Peter Hartley, 50, was given a 16-month sentence on Friday for using miniature motion- and vibration-sensing cameras to spy on women who were using the bathroom at Pinewood Studios, which is west of London. Hartley, who worked in maintenance, installed the cameras behind a grill in one of the women's lavatories, and prosecutors say he taped over the camera's LED light so it wouldn't be detected.
He was originally charged with voyeurism after a freelancer working on the new Bond film, "No Time to Die," reportedly saw a beam of light reflecting off the hidden camera's lens. The woman subsequently removed the grill with a screwdriver and uncovered the camera, according to the Guardian.
When asked why he planted the device in the studio toilets, he told police, “I suppose sexual gratification is the main reason, as I’ve learned from my past whenever something bad or stressful happens I act out.”
Hartley completed a sex offender rehab program just eight months before his act was discovered in June. He was jailed at Aylesbury Crown Court on Friday for 16 months and placed on a sex offender register for 10 years.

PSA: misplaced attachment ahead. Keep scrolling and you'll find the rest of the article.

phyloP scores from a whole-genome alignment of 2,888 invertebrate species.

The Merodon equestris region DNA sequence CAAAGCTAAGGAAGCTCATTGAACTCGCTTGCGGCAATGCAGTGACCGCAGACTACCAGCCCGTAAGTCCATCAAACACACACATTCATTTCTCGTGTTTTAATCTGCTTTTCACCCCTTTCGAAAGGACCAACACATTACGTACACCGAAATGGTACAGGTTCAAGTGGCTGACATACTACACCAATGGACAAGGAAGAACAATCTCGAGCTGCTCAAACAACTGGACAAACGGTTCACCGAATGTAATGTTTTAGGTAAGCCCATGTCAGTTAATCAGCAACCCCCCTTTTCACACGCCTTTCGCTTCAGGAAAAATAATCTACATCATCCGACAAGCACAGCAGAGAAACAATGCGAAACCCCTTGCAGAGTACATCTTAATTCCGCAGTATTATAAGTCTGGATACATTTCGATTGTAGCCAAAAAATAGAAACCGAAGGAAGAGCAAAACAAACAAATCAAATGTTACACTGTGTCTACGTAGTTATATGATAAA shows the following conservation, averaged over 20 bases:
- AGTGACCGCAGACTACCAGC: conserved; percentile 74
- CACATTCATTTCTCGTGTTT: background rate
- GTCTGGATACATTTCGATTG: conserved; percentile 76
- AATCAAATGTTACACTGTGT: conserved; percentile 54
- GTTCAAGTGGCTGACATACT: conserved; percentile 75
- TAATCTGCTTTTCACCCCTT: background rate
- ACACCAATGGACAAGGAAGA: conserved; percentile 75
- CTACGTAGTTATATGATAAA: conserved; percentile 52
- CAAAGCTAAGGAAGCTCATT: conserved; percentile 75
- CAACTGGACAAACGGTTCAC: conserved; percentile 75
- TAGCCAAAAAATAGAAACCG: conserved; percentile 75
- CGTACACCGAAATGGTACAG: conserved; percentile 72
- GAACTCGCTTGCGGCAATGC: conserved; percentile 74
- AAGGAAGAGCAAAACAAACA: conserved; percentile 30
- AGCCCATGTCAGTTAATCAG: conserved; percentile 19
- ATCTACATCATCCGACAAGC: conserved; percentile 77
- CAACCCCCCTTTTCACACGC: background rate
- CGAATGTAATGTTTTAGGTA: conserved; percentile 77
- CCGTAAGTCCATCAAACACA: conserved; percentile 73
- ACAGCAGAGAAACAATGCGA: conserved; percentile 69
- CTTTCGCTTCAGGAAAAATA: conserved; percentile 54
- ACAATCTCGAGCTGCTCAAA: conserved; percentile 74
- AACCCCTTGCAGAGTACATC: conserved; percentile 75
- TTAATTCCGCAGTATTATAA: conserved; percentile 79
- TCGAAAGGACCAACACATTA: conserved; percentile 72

“I don’t believe he has any remorse," said the victim. "This was a deliberate act, using high-definition, wide-angle and vibration-triggered equipment. He knew exactly what he was doing and must have seen the damage [to previous victims] last time.”
Hartley had a history of similar voyeuristic offenses dating back to 2008. He was convicted of placing cameras in a council building in 2009 and in a changing room in 2016. In total, he has three convictions for eight offenses.
The victim who discovered his voyeurism at Pinewood Studios said she's experienced anxiety and needed mental health treatment. Judge Francis Sheridan said the woman has been "devastated" by Hartley.
“I am not eating or sleeping properly, and I don’t feel safe anywhere," the woman said. "I check the whole house for cameras. I don’t doubt that I will check every bathroom I go into for the rest of my life."